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Graduates of foreign medical schools: false hope.

Canadian Medical Association J, Vol. 132, May 15, 1985

Letter to the Editor

Graduates of foreign medical schools: false hope

I read Chouinard’s article on foreign-trained physicians with interest (Can. Med. Assoc J 1985; 132: 231).

Most graduates of foreign medical schools who come to North America have no illusions about the problems facing them. The fact that they have to take a number of “knowledge” – testing examinations and the experience of dealing with several licensing bodies in one country prepare them for the worst, unlike in the United Kingdom, where there is one licensing body for four countries.

What upsets foreign-trained physicians is the deliberate coolness or harassment of some of the licensing bodies. The physicians are kept running from pillar to post to fulfil the requirements in a frustrating vicious circle consisting of the evaluating examination, rotating internship, licensing by the Medical Council of Canada and postgraduate training for certification.

Most foreign-trained physicians suffer in silence, afraid of offending those in authority. There is no organization sympathetic to their plight, and their point of view is rarely heard.

I have experienced such obstruction twice. In 1979 I was told by the College of Physicians and Surgeons of Alberta (CPSA) that to practise as a surgeon in Alberta I had to be a licentiate of the Medical Council of Canada and a fellow of the Royal College of Physicians and Surgeons of Canada. After I had fulfilled these criteria, I was told that I should be a Canadian citizen or landed immigrant (which I am) and that the CPSA was “reluctant to register anyone who is outside the province unless they are actually going to start working in this province”. When I protested this new requirement, I was told that it had been laid down in the Medical Profession Act and its bylaws since 1975. Why did the CPSA not tell me at the start what the act required?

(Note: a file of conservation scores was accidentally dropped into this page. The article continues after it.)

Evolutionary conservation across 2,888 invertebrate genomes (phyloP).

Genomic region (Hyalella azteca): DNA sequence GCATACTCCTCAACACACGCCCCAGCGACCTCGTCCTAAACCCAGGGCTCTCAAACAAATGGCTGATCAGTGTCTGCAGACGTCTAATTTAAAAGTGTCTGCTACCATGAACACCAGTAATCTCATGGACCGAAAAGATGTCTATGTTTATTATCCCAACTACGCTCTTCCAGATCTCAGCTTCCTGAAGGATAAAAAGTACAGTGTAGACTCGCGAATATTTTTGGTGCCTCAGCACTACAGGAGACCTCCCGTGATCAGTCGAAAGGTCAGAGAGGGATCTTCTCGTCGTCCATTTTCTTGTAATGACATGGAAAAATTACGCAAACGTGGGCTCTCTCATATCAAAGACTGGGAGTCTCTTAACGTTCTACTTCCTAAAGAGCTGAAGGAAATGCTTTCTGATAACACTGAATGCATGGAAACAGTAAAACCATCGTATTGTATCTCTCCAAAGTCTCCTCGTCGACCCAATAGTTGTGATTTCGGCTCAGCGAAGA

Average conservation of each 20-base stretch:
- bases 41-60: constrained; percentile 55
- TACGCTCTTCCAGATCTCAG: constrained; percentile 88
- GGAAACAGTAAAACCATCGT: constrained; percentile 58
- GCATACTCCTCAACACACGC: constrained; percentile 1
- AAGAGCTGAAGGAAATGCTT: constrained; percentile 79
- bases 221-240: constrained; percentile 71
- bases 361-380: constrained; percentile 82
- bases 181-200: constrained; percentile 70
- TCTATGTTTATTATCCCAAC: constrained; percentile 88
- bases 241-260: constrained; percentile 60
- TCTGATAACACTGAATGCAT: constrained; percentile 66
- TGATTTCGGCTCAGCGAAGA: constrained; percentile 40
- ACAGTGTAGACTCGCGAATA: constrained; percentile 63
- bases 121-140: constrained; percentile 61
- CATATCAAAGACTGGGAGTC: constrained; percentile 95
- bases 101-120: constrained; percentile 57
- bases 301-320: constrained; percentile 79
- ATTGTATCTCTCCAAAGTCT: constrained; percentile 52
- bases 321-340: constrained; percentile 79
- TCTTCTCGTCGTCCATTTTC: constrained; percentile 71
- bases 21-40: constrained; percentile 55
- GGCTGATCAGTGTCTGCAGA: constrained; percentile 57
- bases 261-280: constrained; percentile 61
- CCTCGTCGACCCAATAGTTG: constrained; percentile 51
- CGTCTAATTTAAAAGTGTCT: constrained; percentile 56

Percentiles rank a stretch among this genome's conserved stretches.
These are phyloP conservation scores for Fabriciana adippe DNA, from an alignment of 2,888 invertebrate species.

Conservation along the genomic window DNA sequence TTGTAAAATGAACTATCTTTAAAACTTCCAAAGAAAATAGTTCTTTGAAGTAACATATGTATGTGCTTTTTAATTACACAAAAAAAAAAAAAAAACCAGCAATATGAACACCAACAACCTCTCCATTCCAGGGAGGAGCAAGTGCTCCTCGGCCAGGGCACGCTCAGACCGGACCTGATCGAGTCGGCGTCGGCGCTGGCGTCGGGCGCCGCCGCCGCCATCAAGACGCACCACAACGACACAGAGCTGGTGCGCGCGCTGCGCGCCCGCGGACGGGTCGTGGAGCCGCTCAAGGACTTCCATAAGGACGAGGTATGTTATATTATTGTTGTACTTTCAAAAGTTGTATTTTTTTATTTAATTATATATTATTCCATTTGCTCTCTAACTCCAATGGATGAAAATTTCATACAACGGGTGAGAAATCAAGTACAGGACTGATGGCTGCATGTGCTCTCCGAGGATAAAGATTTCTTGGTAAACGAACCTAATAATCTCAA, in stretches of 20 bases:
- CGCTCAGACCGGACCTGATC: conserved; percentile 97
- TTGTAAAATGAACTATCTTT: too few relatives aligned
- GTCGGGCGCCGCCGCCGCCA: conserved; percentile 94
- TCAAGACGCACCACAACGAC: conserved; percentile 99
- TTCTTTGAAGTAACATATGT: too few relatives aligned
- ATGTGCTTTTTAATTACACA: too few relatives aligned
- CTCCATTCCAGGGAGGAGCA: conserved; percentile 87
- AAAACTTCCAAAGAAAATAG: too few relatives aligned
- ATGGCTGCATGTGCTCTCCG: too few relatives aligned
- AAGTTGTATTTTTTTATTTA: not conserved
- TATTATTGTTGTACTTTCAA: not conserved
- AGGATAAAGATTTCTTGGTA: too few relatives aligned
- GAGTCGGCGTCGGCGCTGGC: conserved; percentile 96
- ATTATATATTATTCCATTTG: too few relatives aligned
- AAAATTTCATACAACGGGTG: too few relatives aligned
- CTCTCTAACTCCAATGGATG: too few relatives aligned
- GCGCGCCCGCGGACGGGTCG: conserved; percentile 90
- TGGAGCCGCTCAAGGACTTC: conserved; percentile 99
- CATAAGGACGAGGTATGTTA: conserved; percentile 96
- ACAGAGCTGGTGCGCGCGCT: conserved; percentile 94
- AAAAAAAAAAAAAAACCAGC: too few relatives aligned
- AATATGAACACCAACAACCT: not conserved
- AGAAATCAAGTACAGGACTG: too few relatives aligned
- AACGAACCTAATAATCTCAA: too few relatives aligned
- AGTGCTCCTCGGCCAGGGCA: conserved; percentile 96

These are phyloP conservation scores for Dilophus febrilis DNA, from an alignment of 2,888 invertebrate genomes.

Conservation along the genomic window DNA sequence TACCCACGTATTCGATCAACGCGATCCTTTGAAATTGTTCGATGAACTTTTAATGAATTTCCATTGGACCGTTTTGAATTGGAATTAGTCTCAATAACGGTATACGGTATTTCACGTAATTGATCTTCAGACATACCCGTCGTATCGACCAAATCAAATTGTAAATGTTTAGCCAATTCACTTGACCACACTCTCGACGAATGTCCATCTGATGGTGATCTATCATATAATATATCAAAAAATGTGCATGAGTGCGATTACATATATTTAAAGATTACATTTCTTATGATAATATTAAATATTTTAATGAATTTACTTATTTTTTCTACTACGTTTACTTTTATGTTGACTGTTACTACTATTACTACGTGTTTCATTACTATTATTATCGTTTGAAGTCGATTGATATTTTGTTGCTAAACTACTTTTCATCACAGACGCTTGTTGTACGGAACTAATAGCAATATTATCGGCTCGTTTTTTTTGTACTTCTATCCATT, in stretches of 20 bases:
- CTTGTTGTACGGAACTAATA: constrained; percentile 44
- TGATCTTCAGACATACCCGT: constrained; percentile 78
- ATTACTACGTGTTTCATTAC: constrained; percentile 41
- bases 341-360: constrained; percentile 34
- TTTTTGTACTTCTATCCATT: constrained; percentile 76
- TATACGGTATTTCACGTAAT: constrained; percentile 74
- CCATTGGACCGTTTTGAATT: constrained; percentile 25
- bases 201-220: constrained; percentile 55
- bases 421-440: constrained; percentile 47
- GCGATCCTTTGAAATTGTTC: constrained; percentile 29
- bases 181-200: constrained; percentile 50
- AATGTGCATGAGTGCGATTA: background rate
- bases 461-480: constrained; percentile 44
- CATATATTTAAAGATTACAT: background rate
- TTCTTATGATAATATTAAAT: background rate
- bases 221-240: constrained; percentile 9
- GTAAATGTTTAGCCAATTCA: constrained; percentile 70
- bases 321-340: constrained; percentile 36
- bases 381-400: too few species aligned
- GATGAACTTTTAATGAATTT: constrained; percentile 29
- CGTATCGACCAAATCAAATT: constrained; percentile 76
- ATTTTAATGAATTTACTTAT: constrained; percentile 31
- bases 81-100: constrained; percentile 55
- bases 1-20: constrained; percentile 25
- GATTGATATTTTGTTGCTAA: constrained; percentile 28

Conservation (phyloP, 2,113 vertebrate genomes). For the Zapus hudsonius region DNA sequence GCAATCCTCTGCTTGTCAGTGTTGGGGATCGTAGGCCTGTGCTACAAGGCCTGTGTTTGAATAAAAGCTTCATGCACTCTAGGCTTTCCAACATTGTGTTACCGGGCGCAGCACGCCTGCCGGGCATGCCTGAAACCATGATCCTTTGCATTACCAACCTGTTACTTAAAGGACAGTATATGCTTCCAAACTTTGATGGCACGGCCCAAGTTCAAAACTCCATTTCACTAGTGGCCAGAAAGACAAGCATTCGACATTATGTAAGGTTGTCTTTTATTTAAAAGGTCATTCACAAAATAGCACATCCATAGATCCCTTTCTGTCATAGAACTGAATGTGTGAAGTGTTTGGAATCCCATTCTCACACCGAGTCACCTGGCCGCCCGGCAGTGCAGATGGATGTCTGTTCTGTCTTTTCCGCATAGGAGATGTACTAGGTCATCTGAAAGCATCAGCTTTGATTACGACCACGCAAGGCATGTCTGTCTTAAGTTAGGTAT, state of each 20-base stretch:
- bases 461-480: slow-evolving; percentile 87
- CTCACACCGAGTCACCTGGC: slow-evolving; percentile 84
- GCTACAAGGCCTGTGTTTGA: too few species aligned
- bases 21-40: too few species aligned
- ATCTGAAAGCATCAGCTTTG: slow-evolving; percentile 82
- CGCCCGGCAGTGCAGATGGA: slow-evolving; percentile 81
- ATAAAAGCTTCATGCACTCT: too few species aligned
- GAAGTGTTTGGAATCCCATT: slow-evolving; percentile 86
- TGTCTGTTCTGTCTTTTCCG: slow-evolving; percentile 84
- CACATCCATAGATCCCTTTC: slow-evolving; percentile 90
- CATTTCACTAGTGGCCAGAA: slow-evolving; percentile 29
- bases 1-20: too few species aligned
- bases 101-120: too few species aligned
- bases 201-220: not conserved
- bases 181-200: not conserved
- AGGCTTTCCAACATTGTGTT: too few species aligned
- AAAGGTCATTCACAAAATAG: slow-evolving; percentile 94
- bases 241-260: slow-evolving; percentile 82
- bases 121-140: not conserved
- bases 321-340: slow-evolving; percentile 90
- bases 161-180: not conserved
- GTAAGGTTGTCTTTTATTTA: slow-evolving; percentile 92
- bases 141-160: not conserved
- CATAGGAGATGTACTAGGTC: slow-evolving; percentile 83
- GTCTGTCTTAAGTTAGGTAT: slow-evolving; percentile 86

The second experience occurred when I was offered a fellowship in surgical oncology by the M.D. Anderson Hospital and Tumor Institute in Houston. I had been working towards this goal during my research and residency years, and when I received the offer I was ecstatic. I was eligible for a licence in Texas, but when it came to obtaining a non-immigrant visa for 1 year of training in the United States, the Education Commission for Foreign Medical Graduates refused to approve my application because I had not passed the basic science portion of the Visa Qualifying Examination. Anyone who has taken this test knows how difficult it is to pass a pure basic science examination after being qualified for 5 to 10 years. I had to have up-to-date knowledge in basic medical science to obtain a temporary visa.

Graduates of foreign medical schools are ready to take up any challenge to make themselves acceptable and useful in Canadian society once they are allowed to enter the country. The ultimate effects of obstruction on their personal and professional lives are largely unknown. It is time someone looked at this problem.

Noorali Bharwani, MB, BS, FRCS (Edin), FRCS (Glasg), FRCSC
North Battleford Medical Clinic
North Battleford, Sask.